In recent years, the NBA has built a reputation for being aggressive with its adoption of new technologies, and was one of the first sporting leagues to fully embrace social media.
According to Bryan Perez, senior vice president and general manager of NBA Digital, by the end of last season, the NBA, its teams and players had accumulated close to 120 million followers and fans combined across Twitter and Facebook.
After a highly entertaining 2010-11 season, it appeared that nothing could stop the NBA’s dominance of the digital landscape. But since July 1, the NBA’s players and owners have been locked in a 5 month battle over money, and apparently fans have had enough.
With collective bargaining talks breaking down last week, and fans sick of watching billionaires and millionaires squabbling over how to share revenue, one fan started the #unfollowNBA hashtag movement.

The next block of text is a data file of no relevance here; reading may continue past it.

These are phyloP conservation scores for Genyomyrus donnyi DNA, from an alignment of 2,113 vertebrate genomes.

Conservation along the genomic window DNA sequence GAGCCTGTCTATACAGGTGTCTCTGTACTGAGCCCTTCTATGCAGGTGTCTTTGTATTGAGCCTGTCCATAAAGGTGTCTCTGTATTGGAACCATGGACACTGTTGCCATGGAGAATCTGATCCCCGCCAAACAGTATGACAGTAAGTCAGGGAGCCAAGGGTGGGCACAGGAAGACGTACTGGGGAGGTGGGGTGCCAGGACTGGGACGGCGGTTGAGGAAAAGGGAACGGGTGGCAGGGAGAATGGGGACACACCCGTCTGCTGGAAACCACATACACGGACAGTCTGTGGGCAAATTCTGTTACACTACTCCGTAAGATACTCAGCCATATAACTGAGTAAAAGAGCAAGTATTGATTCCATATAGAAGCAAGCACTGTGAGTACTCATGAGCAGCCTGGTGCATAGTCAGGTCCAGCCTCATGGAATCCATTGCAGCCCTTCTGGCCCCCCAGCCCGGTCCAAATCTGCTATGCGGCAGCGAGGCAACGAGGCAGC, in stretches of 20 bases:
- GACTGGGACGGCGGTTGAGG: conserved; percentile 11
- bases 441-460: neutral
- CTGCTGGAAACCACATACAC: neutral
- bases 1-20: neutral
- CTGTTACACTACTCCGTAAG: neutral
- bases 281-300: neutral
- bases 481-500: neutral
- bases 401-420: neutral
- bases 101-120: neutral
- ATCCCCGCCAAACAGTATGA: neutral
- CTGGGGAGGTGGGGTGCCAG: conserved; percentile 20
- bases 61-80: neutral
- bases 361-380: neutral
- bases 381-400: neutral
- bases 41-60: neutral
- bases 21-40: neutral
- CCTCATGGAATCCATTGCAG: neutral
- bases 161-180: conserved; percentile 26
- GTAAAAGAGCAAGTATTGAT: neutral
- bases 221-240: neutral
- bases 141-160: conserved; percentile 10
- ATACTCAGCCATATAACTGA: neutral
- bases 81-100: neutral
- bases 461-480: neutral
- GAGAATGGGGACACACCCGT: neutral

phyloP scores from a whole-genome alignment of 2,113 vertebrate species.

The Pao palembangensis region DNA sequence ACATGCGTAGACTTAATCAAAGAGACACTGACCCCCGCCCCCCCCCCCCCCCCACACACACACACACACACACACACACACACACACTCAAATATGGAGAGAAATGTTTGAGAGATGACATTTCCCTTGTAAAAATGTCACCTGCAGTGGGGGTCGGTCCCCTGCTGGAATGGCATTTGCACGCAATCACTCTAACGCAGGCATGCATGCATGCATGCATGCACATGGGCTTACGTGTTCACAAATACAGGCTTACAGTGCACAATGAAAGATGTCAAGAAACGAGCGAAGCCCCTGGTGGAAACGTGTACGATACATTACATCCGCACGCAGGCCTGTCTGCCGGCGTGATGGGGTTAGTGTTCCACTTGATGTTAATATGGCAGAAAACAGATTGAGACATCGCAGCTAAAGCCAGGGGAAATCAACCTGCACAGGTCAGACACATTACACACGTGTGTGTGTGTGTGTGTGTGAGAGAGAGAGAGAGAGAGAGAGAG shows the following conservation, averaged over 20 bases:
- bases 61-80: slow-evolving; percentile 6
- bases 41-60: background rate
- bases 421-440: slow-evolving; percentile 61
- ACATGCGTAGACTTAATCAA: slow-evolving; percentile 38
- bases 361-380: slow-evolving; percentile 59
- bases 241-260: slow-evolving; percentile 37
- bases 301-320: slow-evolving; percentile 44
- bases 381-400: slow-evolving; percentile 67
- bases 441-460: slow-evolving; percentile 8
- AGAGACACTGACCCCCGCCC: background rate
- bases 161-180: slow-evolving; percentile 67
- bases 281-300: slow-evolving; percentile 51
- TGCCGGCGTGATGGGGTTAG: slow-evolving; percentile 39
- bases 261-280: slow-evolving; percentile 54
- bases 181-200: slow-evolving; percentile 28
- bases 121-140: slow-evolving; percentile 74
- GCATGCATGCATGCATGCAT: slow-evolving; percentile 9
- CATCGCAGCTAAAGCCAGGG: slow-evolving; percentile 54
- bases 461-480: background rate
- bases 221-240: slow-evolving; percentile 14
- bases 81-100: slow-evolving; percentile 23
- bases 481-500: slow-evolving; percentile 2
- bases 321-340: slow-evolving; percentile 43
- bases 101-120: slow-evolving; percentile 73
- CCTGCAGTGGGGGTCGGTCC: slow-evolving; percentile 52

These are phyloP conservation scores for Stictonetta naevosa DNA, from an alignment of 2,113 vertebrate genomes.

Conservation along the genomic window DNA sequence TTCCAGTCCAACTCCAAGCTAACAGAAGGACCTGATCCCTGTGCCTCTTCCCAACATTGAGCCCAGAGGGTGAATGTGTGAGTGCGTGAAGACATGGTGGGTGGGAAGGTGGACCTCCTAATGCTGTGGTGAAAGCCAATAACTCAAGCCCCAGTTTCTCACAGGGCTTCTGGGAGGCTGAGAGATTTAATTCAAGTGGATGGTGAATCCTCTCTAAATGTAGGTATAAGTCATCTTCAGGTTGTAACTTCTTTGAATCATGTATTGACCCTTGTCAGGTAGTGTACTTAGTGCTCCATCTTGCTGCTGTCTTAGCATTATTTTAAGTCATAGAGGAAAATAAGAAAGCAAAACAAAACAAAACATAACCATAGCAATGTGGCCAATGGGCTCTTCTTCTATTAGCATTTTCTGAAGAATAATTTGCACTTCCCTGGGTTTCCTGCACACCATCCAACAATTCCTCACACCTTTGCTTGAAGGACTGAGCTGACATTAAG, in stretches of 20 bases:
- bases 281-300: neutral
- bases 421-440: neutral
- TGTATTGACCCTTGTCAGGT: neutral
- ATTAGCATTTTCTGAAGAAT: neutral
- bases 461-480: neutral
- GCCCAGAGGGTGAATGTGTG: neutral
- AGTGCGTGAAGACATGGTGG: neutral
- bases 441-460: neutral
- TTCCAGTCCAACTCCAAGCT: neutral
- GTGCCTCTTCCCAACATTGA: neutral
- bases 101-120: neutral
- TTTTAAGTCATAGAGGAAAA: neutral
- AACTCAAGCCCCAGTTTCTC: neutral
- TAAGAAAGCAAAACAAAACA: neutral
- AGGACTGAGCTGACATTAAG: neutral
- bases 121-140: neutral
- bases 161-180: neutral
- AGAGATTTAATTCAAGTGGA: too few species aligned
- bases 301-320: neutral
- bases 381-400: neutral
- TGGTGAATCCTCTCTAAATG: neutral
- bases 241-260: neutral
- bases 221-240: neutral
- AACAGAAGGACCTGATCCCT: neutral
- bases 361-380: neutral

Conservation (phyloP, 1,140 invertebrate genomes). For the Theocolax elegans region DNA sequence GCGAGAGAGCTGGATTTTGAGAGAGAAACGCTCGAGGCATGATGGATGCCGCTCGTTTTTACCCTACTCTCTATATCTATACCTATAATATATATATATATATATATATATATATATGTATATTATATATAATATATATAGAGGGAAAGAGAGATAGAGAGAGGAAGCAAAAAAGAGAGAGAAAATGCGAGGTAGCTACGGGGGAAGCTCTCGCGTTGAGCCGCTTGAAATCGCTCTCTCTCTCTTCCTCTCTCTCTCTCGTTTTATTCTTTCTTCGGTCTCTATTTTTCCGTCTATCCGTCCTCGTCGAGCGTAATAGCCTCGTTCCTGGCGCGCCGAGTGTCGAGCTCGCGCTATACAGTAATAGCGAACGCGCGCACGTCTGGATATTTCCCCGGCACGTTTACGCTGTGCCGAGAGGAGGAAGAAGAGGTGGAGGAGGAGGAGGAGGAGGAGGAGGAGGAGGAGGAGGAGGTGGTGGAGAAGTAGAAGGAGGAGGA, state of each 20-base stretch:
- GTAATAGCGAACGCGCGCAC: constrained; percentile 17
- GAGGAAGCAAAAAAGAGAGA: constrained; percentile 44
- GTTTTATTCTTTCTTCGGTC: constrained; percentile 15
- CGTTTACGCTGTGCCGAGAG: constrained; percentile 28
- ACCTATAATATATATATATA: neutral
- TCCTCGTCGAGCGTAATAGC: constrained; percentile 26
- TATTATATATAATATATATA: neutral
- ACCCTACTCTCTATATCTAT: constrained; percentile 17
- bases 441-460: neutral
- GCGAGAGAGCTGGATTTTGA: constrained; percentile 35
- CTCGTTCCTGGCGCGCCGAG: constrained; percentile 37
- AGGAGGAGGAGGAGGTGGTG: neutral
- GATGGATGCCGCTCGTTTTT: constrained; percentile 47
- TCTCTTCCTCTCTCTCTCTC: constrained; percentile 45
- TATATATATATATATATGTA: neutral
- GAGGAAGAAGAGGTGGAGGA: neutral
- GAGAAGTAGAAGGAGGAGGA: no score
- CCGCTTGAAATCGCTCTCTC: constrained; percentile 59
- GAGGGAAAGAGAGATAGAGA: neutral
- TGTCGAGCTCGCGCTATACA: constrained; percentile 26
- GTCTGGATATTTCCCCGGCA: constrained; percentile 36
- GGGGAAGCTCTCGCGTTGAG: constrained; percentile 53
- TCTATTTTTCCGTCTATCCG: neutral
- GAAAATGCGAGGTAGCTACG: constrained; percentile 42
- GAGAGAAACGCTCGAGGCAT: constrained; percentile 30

For as long NBA lockout persists, fans are being given an opportunity to express their displeasure by unfollowing everyone who relates to this decision in some way – namely the players, executives and owners.
With the NBA crediting social media’s role in driving traffic to NBA.com and its video content, and the majority of its overpaid stars using their Twitter accounts to build their personal brand, it will be interesting to see how long will it take for all involved to realise that it is the fans paying $50 for the cheap seats and buying their favourite player’s overpriced shoes.